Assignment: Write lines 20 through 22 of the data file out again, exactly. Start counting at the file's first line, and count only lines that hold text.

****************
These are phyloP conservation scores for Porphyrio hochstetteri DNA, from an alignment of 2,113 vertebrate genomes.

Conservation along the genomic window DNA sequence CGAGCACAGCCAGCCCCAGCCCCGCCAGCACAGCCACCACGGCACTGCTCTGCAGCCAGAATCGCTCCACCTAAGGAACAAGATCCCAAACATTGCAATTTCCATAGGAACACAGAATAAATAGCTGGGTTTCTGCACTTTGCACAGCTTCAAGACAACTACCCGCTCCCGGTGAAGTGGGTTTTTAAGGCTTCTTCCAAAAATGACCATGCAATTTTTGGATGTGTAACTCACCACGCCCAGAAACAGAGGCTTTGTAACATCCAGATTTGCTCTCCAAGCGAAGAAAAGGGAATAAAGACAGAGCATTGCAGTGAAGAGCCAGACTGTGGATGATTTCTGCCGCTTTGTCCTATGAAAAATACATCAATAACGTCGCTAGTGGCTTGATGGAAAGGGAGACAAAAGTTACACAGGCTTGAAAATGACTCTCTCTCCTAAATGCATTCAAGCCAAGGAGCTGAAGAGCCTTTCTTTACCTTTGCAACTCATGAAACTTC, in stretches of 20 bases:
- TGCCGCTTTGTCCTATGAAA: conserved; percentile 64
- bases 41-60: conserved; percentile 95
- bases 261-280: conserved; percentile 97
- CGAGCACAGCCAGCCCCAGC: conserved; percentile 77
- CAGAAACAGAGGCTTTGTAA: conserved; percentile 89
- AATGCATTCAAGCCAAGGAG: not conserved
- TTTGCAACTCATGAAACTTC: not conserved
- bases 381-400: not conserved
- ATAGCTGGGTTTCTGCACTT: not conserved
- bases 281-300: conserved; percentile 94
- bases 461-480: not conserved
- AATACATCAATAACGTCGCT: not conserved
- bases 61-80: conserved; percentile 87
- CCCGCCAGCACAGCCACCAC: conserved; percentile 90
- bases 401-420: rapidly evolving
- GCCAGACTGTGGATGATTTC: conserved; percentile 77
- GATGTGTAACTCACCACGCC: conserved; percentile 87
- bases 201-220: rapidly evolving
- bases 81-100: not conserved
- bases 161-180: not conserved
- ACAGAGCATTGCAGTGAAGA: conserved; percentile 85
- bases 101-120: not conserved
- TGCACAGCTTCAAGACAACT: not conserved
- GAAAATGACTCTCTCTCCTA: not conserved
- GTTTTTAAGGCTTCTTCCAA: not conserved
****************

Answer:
- bases 201-220: rapidly evolving
- bases 81-100: not conserved
- bases 161-180: not conserved